In addition to the acquisition of the Murdochs hardware chain, he oversaw the investment in Cavan Engineering Limited, established 1962, a joint venture between Smiths and German manufacturers of heavy agricultural machinery.
By June 1972, over 1,500 people were employed nationally in Smith Group run companies.
It was Con A.’s canny ability to negotiate, seize opportunity at will, and his drive for success, that brought him to the attention of the Confederation of Irish Industry (CIC) who elected him president. So admired was he that he was elected to the position for a second term - just a week before the Staines air disaster occurred.
John can recall the sombreness that befell everyone, not just in the family but the wider community, when word first filtered through that Con A. had been killed, leaving behind his Italian wife Gemma and four young daughters.
“It came through as a phonecall at the garage. I was out working at the time, one my father would’ve built in the early 20s. Con (A) would’ve come to work there when dad went off to America to learn the business with Ford. There were so few answers at the time.”
What set Con A. apart from the people with whom he rubbed shoulders, says John, was that his cousin “never forgot where he came from. He loved Cavan. He also never pretended to be the smartest person in the room, even though he might’ve been. He was always listening, always learning. He went to Lough Derg every year and did the stations. He was grounded.”
Con A. was laid to rest at Upper Lavey Cemetery following Funeral Mass in Dublin.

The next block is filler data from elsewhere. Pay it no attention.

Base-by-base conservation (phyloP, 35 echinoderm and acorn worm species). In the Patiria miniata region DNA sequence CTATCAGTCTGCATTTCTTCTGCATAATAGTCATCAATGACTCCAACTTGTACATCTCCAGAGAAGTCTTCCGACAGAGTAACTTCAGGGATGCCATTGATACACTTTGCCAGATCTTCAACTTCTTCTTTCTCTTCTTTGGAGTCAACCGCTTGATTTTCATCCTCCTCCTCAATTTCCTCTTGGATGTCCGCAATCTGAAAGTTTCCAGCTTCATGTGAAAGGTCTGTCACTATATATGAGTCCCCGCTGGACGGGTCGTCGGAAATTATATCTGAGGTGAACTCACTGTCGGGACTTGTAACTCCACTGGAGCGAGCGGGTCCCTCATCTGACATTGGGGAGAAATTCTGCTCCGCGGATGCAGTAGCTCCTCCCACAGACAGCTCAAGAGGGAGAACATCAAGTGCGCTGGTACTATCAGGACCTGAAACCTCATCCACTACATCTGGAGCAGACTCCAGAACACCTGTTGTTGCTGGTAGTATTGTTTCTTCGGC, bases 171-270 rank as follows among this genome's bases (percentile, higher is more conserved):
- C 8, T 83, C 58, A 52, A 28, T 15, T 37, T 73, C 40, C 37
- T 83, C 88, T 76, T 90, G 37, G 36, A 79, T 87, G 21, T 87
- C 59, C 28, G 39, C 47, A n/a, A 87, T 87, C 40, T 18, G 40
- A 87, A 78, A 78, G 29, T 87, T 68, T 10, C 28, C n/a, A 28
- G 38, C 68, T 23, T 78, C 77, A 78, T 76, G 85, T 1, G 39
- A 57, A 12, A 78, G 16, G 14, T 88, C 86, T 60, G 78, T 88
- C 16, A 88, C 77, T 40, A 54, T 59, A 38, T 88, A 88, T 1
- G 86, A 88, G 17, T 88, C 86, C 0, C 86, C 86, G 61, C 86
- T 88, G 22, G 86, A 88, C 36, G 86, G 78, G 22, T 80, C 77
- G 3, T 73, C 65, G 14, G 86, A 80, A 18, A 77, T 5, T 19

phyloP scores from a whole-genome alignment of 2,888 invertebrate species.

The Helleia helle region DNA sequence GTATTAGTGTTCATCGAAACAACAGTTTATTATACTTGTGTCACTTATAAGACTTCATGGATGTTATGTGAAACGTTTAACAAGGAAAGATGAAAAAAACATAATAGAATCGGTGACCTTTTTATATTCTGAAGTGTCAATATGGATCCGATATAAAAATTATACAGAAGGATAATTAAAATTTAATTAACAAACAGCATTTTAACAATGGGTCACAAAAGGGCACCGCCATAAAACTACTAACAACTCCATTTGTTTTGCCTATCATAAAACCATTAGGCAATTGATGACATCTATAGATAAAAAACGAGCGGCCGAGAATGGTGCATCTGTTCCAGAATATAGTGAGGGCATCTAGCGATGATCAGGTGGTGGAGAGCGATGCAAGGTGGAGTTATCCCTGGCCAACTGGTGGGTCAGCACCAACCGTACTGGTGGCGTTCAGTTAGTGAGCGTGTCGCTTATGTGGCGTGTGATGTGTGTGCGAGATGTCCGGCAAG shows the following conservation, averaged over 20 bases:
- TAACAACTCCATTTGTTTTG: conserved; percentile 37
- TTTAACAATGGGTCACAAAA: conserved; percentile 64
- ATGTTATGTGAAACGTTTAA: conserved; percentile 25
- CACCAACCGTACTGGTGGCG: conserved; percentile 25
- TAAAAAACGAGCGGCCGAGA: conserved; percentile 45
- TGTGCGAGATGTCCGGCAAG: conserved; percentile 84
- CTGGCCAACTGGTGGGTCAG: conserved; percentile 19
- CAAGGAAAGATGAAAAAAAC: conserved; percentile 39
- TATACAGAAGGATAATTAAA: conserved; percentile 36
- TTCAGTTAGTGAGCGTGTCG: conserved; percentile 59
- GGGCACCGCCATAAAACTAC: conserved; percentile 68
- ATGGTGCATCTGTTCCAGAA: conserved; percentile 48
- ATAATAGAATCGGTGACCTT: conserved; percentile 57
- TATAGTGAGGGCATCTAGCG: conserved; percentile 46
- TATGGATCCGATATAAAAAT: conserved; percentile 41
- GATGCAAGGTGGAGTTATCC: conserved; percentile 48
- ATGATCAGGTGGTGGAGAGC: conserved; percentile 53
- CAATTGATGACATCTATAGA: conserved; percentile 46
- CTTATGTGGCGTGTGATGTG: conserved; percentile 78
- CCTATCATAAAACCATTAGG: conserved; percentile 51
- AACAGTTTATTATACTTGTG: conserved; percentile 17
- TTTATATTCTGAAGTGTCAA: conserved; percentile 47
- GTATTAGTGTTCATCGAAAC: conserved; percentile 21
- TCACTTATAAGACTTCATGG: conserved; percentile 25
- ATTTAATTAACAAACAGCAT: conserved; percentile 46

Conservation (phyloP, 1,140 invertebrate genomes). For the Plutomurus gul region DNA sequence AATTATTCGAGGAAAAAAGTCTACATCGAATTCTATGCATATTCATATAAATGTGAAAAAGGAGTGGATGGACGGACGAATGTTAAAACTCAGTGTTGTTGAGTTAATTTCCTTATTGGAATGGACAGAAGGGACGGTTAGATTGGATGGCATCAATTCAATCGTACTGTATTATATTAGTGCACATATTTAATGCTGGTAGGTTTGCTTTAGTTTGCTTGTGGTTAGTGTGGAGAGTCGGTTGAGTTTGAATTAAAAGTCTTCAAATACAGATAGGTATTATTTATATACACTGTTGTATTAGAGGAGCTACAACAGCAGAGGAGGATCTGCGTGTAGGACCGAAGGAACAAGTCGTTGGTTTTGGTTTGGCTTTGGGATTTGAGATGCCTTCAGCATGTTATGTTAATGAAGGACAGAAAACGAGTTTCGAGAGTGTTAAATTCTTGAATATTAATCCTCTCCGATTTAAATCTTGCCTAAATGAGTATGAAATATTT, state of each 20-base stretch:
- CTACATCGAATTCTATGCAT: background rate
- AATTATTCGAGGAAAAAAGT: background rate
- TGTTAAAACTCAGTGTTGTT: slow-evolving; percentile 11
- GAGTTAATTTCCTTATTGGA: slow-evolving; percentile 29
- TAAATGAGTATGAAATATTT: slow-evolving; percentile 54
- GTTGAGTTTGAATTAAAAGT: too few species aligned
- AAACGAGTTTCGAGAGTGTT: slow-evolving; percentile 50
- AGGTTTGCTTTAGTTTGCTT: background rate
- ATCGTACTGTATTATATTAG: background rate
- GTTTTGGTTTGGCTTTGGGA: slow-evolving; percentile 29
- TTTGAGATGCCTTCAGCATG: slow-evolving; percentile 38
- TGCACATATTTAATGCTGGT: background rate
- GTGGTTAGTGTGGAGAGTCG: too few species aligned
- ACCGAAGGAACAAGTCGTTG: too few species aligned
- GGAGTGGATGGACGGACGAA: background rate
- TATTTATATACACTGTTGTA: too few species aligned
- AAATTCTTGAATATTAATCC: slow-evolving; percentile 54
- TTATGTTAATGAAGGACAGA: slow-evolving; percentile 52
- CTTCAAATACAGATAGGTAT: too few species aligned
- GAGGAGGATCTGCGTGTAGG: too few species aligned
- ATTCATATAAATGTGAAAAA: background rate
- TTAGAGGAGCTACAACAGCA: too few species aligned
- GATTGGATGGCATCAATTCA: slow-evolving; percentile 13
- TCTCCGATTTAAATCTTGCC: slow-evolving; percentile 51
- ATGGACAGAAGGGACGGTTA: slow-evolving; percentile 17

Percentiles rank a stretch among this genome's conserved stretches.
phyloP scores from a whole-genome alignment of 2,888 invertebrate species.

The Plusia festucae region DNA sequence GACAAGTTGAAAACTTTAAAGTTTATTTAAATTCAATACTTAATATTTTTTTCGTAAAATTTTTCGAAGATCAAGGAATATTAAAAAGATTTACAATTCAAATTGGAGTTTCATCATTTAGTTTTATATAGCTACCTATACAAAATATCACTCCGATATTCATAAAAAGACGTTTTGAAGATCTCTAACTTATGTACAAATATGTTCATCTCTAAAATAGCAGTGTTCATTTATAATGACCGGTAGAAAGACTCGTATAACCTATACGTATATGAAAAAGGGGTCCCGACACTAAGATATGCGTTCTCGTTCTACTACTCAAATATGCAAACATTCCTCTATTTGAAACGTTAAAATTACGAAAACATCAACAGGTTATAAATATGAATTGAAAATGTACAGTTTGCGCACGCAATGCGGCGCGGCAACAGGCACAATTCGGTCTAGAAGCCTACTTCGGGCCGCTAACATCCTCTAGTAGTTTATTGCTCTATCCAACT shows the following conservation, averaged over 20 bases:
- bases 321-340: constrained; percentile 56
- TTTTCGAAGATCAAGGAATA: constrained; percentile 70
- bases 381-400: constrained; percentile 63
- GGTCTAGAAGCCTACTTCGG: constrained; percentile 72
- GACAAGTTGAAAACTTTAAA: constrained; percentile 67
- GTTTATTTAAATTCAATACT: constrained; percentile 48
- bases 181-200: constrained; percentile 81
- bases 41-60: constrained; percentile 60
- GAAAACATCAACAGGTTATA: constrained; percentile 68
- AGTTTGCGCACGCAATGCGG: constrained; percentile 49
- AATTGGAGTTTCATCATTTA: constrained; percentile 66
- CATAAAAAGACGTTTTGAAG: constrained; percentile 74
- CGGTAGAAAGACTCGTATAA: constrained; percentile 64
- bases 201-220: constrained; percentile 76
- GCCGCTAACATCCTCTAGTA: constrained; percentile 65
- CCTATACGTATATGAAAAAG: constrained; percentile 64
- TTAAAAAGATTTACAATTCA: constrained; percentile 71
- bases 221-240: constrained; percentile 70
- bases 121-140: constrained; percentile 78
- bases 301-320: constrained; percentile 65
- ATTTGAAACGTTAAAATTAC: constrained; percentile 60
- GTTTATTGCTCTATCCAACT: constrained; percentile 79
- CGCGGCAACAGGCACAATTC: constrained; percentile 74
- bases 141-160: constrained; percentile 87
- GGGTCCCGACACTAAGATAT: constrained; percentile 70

The 12 Irish who died in the British European Airways Flight 548 crash also included Melville Miller, managing director of Rowntree-Mackintosh; E.J. Gray, director-general of the CII; Hugh Kilfeather, Coras Trachtala; Michael Rigby-Jones, Irish Ropes Ltd; Michael Sweetman, Irish Council for the European Movement; Guy Jackson, Arthur Guinness; E.A. Coleman, Irish Steel Holdings; M.W. O’Reilly, Dublin Chamber of Commerce; O.M. Lochrin, vice-president of the Association of Chambers of Commerce of Ireland; F.M. Mooney; and Ivan Webb, chairman of the Council of the Federated Union of Employers and managing director of G.T. Crampton.
Only Mr Miller, a former advertising manager at The Irish Times, was taken from the plane wreckage alive, later dying in hospital from his injuries.
Then Minister for Finance, George Colley, said the loss of so much industrial expertise was a “most serious blow” to the nation. “To a small country like ours on the threshold of the new European challenge, their dynamism and their realistic grasp of the problems facing industry will be sorely missed.”
Reflecting on the 50-year anniversary of the Staines air disaster, current IBEC CEO Danny McCoy states the 12 deaths were felt - personally and professionally.